The Platform

Photo illustration by John Lyman

First, India got the bomb. In response, Pakistan, with China’s help, got the bomb. We now have a game of nuclear chicken but neither side has gone to war with one another.

On May 28, 1998, Pakistan marked a historic milestone by testing five nuclear devices in response to India’s nuclear tests earlier that month. Celebrated annually as Youm-e-Takbir, or the “day of greatness,” this event signifies Pakistan’s scientific achievements and strategic resilience. It underscores the critical role of nuclear weapons in maintaining a regional balance of power with India, its archrival. Incidentally, that is the same rationale India has for being a nuclear-armed state.

To appreciate Youm-e-Takbir, one must understand the historical context that compelled Pakistan to develop a nuclear weapons program. The origins of this decision can be traced back to geopolitical tensions and conflicts with India, particularly over Kashmir.

The seeds of discord were sown during the 1946 general elections in Kashmir, where the Muslim Conference, favoring an independent Muslim state, came to power. Despite the British plan in 1947, which envisioned Kashmir as part of the new Muslim-majority nation of Pakistan, India, and Pakistan soon engaged in their first war over the region. This conflict ended with a United Nations resolution calling for a plebiscite in Kashmir—a resolution India has refused to implement.

The situation escalated in 1965 when Indian troops crossed the international border into Pakistan, attempting to capture Lahore. Despite superior numbers, India suffered defeat, leading to a stalemate. This war, coupled with the loss of East Pakistan in 1971’s Bangladesh Liberation War, exacerbated Pakistan’s sense of insecurity.

In the face of such existential threats, Pakistan’s leadership saw the need for a robust deterrent. In 1964, Pakistan’s Foreign Minister Zulfikar Ali Bhutto famously declared at the UN that Pakistan would develop a nuclear bomb if India did. This resolve was tested in 1974 when India conducted its first nuclear test, code-named “Smiling Buddha.” Bhutto’s response was unequivocal: “We will make the bomb even if we have to eat grass.”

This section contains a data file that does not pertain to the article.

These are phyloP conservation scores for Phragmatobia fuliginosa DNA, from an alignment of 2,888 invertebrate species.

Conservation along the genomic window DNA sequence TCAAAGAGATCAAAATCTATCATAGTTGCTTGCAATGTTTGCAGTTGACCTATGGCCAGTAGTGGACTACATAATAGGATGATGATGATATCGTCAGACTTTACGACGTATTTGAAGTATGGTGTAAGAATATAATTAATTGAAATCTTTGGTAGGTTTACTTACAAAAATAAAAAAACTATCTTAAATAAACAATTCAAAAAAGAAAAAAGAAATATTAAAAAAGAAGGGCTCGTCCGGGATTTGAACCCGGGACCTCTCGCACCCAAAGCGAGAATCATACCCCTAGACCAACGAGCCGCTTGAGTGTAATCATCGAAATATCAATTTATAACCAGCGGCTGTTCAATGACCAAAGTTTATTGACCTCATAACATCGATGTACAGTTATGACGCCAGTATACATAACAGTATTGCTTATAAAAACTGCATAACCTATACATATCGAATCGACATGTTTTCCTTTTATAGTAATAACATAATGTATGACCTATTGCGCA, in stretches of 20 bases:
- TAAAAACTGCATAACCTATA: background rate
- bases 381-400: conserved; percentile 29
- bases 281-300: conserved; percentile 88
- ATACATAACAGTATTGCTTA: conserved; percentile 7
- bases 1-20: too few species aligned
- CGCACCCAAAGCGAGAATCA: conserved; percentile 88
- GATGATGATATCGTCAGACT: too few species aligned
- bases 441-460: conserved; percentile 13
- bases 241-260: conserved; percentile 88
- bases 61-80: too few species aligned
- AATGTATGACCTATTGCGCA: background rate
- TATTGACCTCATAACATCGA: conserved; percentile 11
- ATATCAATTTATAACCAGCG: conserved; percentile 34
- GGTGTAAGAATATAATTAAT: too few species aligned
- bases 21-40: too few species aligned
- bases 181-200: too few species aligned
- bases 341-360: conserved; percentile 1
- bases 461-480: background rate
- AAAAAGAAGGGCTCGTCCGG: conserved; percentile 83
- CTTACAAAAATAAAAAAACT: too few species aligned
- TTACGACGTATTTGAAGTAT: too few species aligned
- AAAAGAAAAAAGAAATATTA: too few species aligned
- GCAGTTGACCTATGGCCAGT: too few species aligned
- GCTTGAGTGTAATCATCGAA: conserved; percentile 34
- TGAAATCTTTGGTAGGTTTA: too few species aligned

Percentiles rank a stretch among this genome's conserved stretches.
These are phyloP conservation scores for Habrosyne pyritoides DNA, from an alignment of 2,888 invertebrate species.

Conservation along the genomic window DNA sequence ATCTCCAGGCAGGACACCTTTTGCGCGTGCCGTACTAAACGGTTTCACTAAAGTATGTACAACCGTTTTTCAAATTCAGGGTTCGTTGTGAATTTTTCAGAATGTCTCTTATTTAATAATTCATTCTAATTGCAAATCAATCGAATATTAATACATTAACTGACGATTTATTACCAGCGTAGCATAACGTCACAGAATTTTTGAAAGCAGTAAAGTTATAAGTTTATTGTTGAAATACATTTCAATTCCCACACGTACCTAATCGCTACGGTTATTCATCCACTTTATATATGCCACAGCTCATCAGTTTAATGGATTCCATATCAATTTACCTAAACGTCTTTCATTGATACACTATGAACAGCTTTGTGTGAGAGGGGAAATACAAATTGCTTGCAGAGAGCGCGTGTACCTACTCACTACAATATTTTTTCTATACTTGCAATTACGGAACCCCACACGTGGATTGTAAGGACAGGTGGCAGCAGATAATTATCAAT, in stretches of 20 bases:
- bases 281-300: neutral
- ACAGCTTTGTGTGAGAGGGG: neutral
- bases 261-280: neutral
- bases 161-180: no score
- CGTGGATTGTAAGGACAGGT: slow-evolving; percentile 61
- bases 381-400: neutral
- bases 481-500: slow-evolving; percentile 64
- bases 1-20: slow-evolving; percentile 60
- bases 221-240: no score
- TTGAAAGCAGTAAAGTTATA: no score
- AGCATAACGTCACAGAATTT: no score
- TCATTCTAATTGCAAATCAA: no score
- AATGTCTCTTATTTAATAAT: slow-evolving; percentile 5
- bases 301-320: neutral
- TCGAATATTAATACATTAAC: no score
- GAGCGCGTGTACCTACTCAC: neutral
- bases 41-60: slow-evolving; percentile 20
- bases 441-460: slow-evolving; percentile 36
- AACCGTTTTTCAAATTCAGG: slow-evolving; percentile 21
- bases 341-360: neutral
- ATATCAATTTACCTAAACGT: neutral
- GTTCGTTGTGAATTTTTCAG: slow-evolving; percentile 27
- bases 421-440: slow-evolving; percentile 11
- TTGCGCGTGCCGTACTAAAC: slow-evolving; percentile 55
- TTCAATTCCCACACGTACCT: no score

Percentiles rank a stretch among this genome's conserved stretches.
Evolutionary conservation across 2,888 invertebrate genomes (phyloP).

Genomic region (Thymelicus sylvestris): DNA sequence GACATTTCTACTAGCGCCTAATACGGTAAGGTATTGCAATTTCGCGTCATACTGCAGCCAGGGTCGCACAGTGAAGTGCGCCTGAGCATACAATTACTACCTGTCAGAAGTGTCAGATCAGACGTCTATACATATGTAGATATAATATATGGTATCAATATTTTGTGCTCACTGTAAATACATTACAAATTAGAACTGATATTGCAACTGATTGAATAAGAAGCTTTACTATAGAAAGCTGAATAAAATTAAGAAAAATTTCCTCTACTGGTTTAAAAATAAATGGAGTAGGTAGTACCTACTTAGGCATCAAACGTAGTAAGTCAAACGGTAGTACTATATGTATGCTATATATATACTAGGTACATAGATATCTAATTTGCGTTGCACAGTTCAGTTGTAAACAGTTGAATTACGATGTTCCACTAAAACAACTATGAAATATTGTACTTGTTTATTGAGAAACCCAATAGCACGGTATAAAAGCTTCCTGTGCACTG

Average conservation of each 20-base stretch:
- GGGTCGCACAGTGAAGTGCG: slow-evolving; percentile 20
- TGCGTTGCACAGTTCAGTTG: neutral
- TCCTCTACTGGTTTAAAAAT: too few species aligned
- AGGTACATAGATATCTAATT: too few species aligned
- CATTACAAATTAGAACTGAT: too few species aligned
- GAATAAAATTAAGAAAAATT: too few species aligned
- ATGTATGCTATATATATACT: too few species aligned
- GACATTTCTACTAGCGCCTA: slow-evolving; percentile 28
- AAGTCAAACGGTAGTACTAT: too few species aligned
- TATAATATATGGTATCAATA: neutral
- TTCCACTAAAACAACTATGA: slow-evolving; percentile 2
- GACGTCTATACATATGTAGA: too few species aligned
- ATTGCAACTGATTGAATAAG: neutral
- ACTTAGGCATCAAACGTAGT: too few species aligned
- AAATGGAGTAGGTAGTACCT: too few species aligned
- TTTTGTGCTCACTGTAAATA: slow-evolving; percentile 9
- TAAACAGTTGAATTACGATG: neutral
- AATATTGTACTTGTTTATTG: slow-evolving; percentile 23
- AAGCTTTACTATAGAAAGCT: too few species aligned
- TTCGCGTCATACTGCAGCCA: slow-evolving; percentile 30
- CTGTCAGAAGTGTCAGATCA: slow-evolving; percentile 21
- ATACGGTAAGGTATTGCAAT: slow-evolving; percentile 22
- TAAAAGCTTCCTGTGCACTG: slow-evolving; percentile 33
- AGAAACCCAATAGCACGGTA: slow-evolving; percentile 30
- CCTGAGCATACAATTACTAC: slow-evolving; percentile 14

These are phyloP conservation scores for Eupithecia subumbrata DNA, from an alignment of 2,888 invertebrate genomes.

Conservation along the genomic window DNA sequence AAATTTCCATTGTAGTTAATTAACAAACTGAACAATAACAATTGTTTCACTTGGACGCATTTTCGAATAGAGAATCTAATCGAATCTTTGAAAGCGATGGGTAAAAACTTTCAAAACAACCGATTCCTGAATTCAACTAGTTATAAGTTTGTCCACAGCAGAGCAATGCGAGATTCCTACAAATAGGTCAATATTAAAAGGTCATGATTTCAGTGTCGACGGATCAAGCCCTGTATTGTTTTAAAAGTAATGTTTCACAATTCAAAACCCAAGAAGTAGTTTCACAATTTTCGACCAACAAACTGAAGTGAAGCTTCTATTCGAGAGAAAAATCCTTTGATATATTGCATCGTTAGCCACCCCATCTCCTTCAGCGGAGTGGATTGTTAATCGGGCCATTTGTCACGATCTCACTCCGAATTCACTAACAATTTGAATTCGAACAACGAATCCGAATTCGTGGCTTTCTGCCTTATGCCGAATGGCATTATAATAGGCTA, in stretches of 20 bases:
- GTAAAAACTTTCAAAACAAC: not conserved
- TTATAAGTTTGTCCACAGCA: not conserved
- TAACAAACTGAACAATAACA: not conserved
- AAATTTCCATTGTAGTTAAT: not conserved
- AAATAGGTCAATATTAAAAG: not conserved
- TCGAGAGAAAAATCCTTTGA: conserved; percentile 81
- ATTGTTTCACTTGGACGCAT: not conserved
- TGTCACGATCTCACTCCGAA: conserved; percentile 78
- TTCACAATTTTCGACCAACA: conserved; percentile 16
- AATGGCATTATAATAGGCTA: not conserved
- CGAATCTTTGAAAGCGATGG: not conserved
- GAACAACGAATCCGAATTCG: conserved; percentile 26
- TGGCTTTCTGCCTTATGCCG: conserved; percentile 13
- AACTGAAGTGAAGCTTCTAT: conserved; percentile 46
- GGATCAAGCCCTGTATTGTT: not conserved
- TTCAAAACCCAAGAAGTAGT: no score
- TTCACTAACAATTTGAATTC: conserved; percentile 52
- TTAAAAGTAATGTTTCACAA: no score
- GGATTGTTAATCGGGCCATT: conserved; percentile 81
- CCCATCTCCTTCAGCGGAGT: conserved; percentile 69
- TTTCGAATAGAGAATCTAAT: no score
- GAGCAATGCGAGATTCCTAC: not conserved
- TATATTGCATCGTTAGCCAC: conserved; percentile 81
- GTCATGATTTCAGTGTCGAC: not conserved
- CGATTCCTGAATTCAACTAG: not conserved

Whatever domestic capabilities Pakistan had regarding a nuclear weapons program; China was instrumental in helping Pakistan build the bomb. The Heritage Foundation writes, “Since the 1970s, China has been instrumental in Pakistan’s nuclear and missile programs. China provided Pakistan with highly enriched uranium, ring magnets necessary for processing the uranium, and education for nuclear engineers. Pakistan’s nuclear bomb is widely believed to be based on Chinese blueprints.”

The realization of this goal became imperative in the wake of India’s Pokhran-II tests on May 11, 1998. With tensions escalating, Pakistan had little choice but to respond decisively. On May 28, 1998, despite immense international pressure, Pakistan conducted its nuclear tests in the Chagai district of Balochistan. Those tests established Pakistan as a nuclear power, joining the elite nuclear club of the United States, Russia, France, China, the United Kingdom, India, and Israel.

The nuclear programs of both Pakistan and India play significant roles in the regional security dynamics of South Asia. According to the Stockholm International Peace Research Institute (SIPRI) 2018 report, India is the world’s largest arms importer, with a sophisticated arsenal that includes tactical weapons, intercontinental ballistic missiles, and an anti-ballistic missile system.

India’s pursuit of regional power status and its military advancements have contributed to a complex security environment. This situation has prompted Pakistan to maintain and develop its nuclear capabilities as a countermeasure. Despite efforts by Pakistan to promote arms control—such as proposals for a nuclear-weapon-free zone in South Asia and a strategic restraint regime—these initiatives have not been universally adopted.

Pakistan has taken significant steps to establish itself as a responsible nuclear state. The Nuclear Threat Initiative (NTI) 2020 report highlights Pakistan’s comprehensive national nuclear security regime, which adheres to international standards and safety protocols. These measures underscore Pakistan’s commitment to maintaining stringent control over its nuclear arsenal.

Conversely, India has faced several challenges in its nuclear security landscape. Incidents such as the unauthorized seizure of over 7 kg of natural uranium raise concerns about nuclear material safety. Additionally, accidents involving military equipment, like the explosion aboard the INS Sindhurakshak, a Russian-made diesel-powered submarine in 2013, underscore the risks associated with India’s nuclear capabilities.

As Pakistan marks the anniversary of its nuclear tests, it reaffirms its commitment to peace, stability, and the responsible management of its nuclear arsenal. Continuous advancements in nuclear technology further highlight Pakistan’s role in maintaining strategic balance in South Asia.

Sehr Rushmeen, an Islamabad based freelance researcher, completed her MPhil from National Defence University (NDU) in Strategic Studies and her BSc from University of London (UOL) in International Relations. Her areas of interest include nuclear security, artificial intelligence in warfare, South China Sea and South Asian Politics.